Now we have someone doing exactly what got passed over when the Left did it, and it is hurting their own poster child for radical Leftism. And now there is whining and weeping.

    Did Snowden commit treason? Under the old rules, I think the answer would have been “yes”. Under the new rules established when treasonous activity gave the Right a black eye, not at all. Now the Left wants to go back to the old rules, as if they had never supported and defended and excused treason in the past, in a truly Orwellian effort to juggle different definitions for different people doing the same things.

    (To the Left, “treason” was defined as having people in an office discuss what had been common knowledge on the DC cocktail circuit for years, that Valerie Plame worked for the CIA, only because the office in question was that of the Republican Vice President. Her husband, who had bragged for years “My wife works for the CIA, you know…” had not committed treason. Valerie herself, who stupidly made campaign contributions under her own name and listed in those public records that she worked for what was supposed to be a covert CIA front, did not commit treason when she blew the operation. No one who talked about where she worked was accused of treason, unless it was a Republican.)

    That’s one thing about this mess.

    Another is the truly astounding lack of even basic competence anywhere in this administration. Once you get past their skill at manipulating the emotions of the mindless, you find yourself in a quagmire of utter incompetence and downright stupidity, augmented by clumsy lying and what seems like a conviction that if Barry just looks off into the distance long enough, and manages to look thoughtful enough, it will all just fade away.

    And, of course, there is the amusing fact that this egomaniac, who believed that his very presence in the White House would bring adulation from around the world, is now despised and distrusted in most of that world. In spite of his squeaky little spokesgirl claiming that people still trust him, no, it simply ain’t so. “The world” is catching onto what has been obvious to many of us from the get-go—-that this guy is a fraud, an empty suit, a liar, a phony, and an idiot.

    • neocon01 October 29, 2013 / 6:43 pm

      Mark
      it is not “children” who are in charge, it is hard core radical leftists who grew up on revolution, murder, mayhem, marx, alinsky, cloward-piven, wright and ayers. They are a bunch of dangerous radical ideologues hell bent on destroying capitalism and US world domination.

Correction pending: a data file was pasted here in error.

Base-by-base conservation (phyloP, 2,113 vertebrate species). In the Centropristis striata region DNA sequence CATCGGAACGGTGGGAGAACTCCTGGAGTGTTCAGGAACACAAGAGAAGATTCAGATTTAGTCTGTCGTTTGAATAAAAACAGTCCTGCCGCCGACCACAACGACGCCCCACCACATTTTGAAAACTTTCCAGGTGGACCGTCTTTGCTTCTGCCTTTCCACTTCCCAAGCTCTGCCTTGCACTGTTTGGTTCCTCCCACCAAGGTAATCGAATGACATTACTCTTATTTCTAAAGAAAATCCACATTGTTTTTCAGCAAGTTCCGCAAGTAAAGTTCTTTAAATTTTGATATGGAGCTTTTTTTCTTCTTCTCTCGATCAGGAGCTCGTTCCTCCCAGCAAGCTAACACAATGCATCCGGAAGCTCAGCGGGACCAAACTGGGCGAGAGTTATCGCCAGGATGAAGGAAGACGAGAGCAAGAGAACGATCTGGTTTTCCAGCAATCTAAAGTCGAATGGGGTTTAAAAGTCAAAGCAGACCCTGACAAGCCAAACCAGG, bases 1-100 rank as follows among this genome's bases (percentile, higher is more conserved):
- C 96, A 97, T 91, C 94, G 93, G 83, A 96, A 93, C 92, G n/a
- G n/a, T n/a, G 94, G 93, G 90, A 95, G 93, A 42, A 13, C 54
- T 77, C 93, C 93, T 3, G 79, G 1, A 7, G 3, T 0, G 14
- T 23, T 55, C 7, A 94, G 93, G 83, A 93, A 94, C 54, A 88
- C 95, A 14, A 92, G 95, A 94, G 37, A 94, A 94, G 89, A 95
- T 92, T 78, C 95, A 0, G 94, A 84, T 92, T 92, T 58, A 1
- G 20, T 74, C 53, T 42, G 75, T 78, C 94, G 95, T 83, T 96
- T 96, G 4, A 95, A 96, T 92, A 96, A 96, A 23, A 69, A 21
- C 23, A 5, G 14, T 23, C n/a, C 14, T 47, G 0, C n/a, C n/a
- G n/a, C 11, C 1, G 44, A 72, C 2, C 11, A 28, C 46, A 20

The spying is to feed the ever growing ever expanding police state with bigger better swat teams, ATV’s, tanks, helicopters and swarms of storm trooper ninja dressed SS style police to suppress the US citizen with fear and intimidation….just ask George Zimmerman.

      • neocon01 October 29, 2013 / 6:46 pm

        .just ask George Zimmerman.

        OH …..and Randy Weaver and the 85 women and children of the branch davidions, and elian gonzales

      • M. Noonan October 30, 2013 / 1:25 am

        Neocon,

        Never believe that malevolence explains what is better explained by sheer stupidity. The French troops reeled back from the Nazis in 1940 shouting “we’ve been betrayed!”, when actually they had just been monumentally incompetently led.

      • Amazona October 30, 2013 / 12:28 pm

        “Never believe that malevolence explains what is better explained by sheer stupidity. “ …a comment proved by the fact that the president of the United States is Barack Obama. Never in the history of this nation has sheer stupidity been so obvious.

      • Retired Spook October 30, 2013 / 12:45 pm

        …a comment proved by the fact that the president of the United States is Barack Obama. Never in the history of this nation has sheer stupidity been so obvious.

        I can’t remember the last time I disagreed with you, Amazona, but, while there may be some stupid people in this administration, malevolence is an integral component of their overall strategy. Malevolence permeates everything they say and do.

      • M. Noonan October 30, 2013 / 12:58 pm

        Spook,

        Let’s compromise and say that their stupidity leads them in to malevolence.

      • neocon01 October 30, 2013 / 5:53 pm

        the old chicken or the egg dilemma…

      • Amazona October 30, 2013 / 6:55 pm

        Spook, I agree with you about malevolence at the higher levels of Leftism, but it is the stupidity of the masses that lets them win elections. I see no malevolence in the average driver of a Honda with an Obama sticker—just bone-deep stupidity.

      • Retired Spook October 30, 2013 / 11:23 pm

        but it is the stupidity of the masses that lets them win elections

        No argument there. It is sort of sad, in an ironic way, that so many of the young Leftists who have visited this blog over the years would never willingly risk their lives for what they’ve been told to believe, but many of them will end up being canon fodder, nonetheless.